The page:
- The Washington Times - Monday, January 6, 2003

DENVER Don't be surprised if the hottest ticket in college basketball this season turns out to be a match between the Fighting Whites and the North American Stealers.
The pride of the University of Northern Colorado, the Whites won only two games in their intramural basketball league last year, but their idea of turning the tables on schools with American Indian mascot names has spread like wildfire.
Students at a handful of colleges across the rural West and Indian country are considering forming their own Fighting Whites-style intramural teams this season, inspired by the success of the team, first planned as "the Fightin' Whities," in drawing national media attention to the mascot issue.
"There's talk about whether we want to start a Fighting Whites team ourselves. We're working on it," said Monique Volland, a law student at the University of North Dakota who works at the school's Native Media Center.
Publicity about the Fighting Whites gave a boost to those who have lobbied for years to change the name of the University of North Dakota's mascot, the Fighting Sioux.
"It was huge when [the Whites] first came out," she said. "We recognize they've added to our support. They've drawn a lot of attention to the issue."
Inspired by the Whites, North Dakota students created a stir in October with an art exhibit at the university's International Center. The show displayed dozens of jerseys from hockey, football and other sports, some real and some with mock names such as the "North American Stealers," "Wounded Knee Crusaders" and "Cleveland Honkies."
A few were more incendiary, such as one showing a hooded Klansman under the name "Atlanta White Devils" and the "Vatican City Popes 'n' Pedophiles."
Charles Cuny, last year's Fighting Whites captain, said the players had hoped to encourage teams at other schools by providing them with free T-shirts. The Whites raised more than $100,000 last year selling team shirts, which depict a 1950s-style Ozzie Nelson look-alike, on the Internet.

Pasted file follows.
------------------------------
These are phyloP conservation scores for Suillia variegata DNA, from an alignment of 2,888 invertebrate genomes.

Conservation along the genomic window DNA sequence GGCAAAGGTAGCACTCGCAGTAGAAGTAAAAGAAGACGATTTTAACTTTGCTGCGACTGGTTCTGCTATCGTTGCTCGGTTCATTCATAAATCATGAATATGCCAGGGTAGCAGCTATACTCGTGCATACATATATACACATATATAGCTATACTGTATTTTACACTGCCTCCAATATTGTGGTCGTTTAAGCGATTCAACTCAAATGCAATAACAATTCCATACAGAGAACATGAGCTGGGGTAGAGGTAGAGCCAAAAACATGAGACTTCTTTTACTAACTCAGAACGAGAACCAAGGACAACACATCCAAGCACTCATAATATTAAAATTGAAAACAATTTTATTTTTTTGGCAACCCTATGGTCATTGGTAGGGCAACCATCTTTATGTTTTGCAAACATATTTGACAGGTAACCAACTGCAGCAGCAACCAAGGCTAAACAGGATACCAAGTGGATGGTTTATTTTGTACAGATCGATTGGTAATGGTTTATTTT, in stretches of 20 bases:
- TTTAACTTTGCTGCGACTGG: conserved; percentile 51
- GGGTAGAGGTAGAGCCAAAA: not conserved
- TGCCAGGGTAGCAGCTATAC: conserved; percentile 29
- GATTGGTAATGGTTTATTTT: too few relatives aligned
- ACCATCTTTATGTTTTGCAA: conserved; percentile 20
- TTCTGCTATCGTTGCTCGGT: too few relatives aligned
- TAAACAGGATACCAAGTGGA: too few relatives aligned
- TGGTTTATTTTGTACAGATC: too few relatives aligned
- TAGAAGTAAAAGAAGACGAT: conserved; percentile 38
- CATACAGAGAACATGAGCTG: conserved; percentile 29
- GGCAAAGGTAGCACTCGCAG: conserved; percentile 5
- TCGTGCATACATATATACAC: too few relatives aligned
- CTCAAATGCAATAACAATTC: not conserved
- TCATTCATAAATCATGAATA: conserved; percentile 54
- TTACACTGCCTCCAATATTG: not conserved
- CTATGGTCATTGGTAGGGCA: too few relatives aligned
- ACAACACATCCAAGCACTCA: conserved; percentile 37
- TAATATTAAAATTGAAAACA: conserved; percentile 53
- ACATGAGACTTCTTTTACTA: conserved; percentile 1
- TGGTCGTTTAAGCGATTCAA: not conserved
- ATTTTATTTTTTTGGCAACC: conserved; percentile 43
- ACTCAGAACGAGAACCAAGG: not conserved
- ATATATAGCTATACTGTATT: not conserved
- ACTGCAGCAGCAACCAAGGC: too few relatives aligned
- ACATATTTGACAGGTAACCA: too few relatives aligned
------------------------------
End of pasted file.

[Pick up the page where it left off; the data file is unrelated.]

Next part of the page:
But the players decided against it for legal reasons, he said.
"We're a nonprofit now, and I think that would be illegal because we say all the money goes toward scholarships," Mr. Cuny said.
The team donated $100,000 to the Colorado university last month to cover scholarships for American Indian students and make a contribution to the main endowment. The Whites sold more than 15,000 shirts and hats, which soon became must-have fashion statements on regional campuses and reservations.
"They're all over the place," said Miss Volland, a member of the Turtle Mountain Band of Chippewa Indians in Belcourt, N.D. "I've seen people wearing them on my reservation. Even faculty members are wearing them."
Even if the franchise effort falls through, the team can point to a string of accomplishments. Since the Fighting Whites captured the spotlight last season, at least 20 high schools and one college, Quinnipiac University in Connecticut, have jettisoned their American Indian mascots, said Solomon Little Owl, director of Native American Student Services at the University of Northern Colorado.
For schools that can't afford to change mascots, Rep. Frank Pallone Jr., New Jersey Democrat, in September introduced the Native Act to Transform Images in Various Environments. Known as the NATIVE bill, it would establish a grant program to pay for repainting stadiums, gymnasiums and other costs associated with switching mascots.
"It's great we're educating people about mascot stereotypes," said Mr. Little Owl, who also plays point guard for the team.
Whether people are actually changing their minds or just enjoying the joke is not clear.
The Whites concede that some T-shirt buyers missed the point and saw them as a statement of white pride. Likewise, when a conservative Web site, FreeRepublic.com, ran a story about the North Dakota art exhibit, it was flooded with responses from readers asking where to buy the jerseys.
"Cleveland Honkies! Where do I buy it? I think I'd pay $100 for a jersey so emblazoned. I'm completely serious," said one e-mailer.
Others came up with suggestions of their own, such as the "Arkansas Beer-Bellies" and "California Commies."
One school that hasn't budged on the issue is Eaton High School, home of the Fightin' Reds, the Colorado school that inspired the Fighting Whites. But Mr. Little Owl hasn't given up hope.
"Eaton hasn't changed. They're being stubborn. They're still scrambling over the beating they took in the media last year," said Mr. Little Owl. "But this is a young campaign, and I think it has a bright future."

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